„If you don't understand other people in their time and why they did what they did, then you don't understand your own past. And when you lose your past, you lose some potential for your own future.“

—  C. J. Cherryh, Context: When the legend is retold, it mirrors the reality of the time, and one can learn from studying how various authors have attempted to retell the story. I don't think we have an obligation to change it radically. I think that if we ever move too far from the basic story, we would lose something very precious. I don't, for instance, approve of fantasy that attempts to go back and rewrite the Middle Ages until it conforms to political correctness in the twentieth century. That removes all the benefit from reading the story. If you don't understand other people in their time and why they did what they did, then you don't understand your own past. And when you lose your past, you lose some potential for your own future.
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„If you think technology can solve your security problems, then you don't understand the problems and you don't understand the technology.“

—  Bruce Schneier American computer scientist 1963
Context: A few years ago I heard a quotation, and I am going to modify it here: If you think technology can solve your security problems, then you don't understand the problems and you don't understand the technology. preface to 2015 edition of Secrets and Lies

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„If you want a future, darling,
Why don't you get a past?“

—  Cole Porter American composer and songwriter 1891 - 1964
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„You aren't your past, you are probability of your future.“

—  Oprah Winfrey American businesswoman, talk show host, actress, producer, and philanthropist 1954

„Communication is — start by understanding — your own understanding about people. Even though you want them to understand you, you know, it is — unless you understand people, it is almost impossible.“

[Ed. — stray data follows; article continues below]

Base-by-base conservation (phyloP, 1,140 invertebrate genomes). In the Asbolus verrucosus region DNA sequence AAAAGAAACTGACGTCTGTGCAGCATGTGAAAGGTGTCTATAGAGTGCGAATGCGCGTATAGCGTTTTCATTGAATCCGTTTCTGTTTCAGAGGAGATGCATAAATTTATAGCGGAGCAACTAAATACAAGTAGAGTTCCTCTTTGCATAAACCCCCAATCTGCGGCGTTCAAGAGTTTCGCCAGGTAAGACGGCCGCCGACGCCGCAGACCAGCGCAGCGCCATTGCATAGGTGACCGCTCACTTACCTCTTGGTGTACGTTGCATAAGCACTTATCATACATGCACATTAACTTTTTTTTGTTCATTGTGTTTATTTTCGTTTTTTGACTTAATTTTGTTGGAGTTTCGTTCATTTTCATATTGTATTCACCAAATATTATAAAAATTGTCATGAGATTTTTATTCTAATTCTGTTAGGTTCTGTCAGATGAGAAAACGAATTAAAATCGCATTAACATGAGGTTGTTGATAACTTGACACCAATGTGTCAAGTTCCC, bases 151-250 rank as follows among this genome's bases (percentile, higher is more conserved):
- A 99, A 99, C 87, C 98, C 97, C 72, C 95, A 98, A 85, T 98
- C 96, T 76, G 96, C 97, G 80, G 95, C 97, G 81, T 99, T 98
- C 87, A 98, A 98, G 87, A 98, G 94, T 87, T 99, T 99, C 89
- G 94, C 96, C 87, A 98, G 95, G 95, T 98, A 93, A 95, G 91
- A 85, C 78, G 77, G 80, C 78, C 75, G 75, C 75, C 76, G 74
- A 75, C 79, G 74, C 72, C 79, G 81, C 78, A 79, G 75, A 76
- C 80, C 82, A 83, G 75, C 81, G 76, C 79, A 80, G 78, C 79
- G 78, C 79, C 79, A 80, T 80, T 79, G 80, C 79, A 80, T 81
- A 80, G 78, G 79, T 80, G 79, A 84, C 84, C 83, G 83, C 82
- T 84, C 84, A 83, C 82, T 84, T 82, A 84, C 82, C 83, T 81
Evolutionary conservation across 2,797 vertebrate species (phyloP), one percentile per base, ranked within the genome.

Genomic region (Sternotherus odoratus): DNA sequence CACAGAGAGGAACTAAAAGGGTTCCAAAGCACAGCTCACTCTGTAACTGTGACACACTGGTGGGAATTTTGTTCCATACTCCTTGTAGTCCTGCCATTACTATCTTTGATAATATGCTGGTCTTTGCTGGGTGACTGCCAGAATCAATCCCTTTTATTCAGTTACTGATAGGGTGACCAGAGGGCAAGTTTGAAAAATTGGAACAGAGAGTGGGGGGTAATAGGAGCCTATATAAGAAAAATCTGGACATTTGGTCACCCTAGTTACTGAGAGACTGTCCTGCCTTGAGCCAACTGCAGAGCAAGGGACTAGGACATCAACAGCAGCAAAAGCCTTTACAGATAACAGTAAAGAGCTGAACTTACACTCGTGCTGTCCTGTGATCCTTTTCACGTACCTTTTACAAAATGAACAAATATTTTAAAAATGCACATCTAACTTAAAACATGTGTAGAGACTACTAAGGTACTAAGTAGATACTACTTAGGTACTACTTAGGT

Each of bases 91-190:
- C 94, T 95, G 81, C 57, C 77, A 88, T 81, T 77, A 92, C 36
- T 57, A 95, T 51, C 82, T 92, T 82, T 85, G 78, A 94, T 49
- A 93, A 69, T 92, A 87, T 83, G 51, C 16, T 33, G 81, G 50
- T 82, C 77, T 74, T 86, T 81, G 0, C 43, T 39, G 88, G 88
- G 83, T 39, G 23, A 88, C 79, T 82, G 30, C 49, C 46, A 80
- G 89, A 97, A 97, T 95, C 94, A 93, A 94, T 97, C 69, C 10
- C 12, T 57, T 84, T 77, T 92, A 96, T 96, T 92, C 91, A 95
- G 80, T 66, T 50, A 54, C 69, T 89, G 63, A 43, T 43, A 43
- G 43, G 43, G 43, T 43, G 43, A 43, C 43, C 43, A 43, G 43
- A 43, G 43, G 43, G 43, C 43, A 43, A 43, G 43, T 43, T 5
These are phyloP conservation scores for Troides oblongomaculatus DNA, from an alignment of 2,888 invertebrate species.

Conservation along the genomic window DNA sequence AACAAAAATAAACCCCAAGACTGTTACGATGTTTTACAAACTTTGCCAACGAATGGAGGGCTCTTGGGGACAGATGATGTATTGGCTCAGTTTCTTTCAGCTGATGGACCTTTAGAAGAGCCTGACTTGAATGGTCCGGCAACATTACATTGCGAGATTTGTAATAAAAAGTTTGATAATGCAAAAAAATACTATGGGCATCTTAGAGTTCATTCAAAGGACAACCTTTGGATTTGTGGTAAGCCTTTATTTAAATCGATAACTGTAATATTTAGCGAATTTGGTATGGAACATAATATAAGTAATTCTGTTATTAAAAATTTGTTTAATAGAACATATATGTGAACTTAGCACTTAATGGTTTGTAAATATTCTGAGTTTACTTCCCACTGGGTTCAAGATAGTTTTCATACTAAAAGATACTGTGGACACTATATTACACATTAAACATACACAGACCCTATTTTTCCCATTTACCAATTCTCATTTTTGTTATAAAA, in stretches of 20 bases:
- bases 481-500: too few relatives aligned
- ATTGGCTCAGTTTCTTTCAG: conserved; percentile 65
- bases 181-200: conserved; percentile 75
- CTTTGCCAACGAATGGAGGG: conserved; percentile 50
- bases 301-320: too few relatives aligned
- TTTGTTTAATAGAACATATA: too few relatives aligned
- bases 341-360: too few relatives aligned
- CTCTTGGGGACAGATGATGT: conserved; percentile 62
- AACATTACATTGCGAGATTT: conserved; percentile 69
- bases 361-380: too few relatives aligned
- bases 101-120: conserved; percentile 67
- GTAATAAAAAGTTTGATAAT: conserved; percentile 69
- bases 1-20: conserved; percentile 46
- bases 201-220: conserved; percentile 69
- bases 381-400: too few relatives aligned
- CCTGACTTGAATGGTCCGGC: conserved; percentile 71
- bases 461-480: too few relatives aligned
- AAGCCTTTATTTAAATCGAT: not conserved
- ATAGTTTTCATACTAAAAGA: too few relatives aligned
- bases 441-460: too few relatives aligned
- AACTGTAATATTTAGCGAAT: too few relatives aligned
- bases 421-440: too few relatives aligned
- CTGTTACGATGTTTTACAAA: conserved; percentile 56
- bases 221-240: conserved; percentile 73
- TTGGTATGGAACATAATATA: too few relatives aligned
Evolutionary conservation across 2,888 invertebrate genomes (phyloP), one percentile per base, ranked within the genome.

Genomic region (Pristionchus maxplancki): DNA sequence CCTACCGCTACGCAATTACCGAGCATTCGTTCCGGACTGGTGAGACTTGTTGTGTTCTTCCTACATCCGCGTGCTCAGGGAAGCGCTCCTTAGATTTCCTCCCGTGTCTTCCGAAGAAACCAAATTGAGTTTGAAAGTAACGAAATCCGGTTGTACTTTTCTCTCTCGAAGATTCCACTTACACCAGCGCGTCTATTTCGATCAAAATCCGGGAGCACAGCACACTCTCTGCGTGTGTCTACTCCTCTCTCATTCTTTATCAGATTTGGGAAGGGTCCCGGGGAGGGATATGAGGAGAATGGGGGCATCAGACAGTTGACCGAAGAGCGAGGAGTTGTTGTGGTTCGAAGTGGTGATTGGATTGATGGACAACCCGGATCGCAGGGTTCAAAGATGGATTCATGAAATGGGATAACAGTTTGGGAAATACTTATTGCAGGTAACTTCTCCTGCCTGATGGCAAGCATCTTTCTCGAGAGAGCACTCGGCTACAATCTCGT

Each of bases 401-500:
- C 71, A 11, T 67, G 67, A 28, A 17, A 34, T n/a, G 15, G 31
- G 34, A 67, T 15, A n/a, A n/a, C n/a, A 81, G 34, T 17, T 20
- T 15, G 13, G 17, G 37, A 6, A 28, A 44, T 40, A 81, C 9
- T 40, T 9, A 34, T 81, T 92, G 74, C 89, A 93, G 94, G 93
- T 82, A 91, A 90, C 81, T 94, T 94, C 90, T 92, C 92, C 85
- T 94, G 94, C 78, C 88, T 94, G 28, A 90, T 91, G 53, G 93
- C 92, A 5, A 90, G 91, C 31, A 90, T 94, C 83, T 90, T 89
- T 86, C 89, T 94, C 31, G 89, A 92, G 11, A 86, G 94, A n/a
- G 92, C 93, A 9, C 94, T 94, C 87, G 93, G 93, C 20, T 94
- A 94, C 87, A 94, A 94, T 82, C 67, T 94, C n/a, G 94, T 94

—  Shunryu Suzuki Japanese Buddhist missionary 1904 - 1971
Context: Communication is — start by understanding — your own understanding about people. Even though you want them to understand you, you know, it is — unless you understand people, it is almost impossible. Don't you think so? Only when you understand people, they may understand you. So even though you do not say anything, if you understand people there is some communication. Sun-Faced Buddha, Moon-Faced Buddha lecture at the Zen Mountain Center (17 August 1971) http://suzukiroshi.sfzc.org/archives/index.cgi/710817V.html

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„You foolish man, you do not understand your own foolish business.“

—  Philip Stanhope, 4th Earl of Chesterfield British statesman and man of letters 1694 - 1773
Attributed to Chesterfield in his 1833 edition of Horace Walpole's letters to Sir Horace Mann by George Agar-Ellis, 1st Baron Dover. The quotation has been attributed to many others, such as Lord Chief Justice Campbell, William Henry Maule (in the form "You silly old fool, you don't even know the alphabet of your own silly old business"), Sir William Harcourt, Lord Pembroke, Lord Westbury, and to an anonymous judge, and said to have been spoken in court to Garter King at Arms, Rouge Dragon Pursuivant, or some other high-ranking herald, who had confused a "bend" with a "bar" or had demanded fees to which he was not entitled. George Bernard Shaw quotes it in Pygmalion (1912) in the form, "The silly people dont [sic] know their own silly business." The quotation seems to appear first in Charles Jenner's The Placid Man: Or, The Memoirs of Sir Charles Beville (1770): "Sir Harry Clayton ... was perhaps far better qualified to have written a Peerage of England than Garter King at Arms, or Rouge Dragon, or any of those parti-coloured officers of the court of honor, who, as a great man complained on a late solemnity, are but too often so silly as not to know their own silly business." "Old Lord Pembroke" (Henry Herbert, 9th Earl of Pembroke) is said by Horace Walpole (in a letter of May 28, 1774 to the Rev. William Cole) to have directed the quip, "Thou silly fellow! Thou dost not know thy own silly business," at John Anstis, Garter King at Arms. Edmund Burke also quotes it ("'Silly man, that dost not know thy own silly trade!' was once well said: but the trade here is not silly.") in a "Speech in the Impeachment of Warren Hastings, Esq." on May 7, 1789. Chesterfield or Pembroke fit best in point of time.

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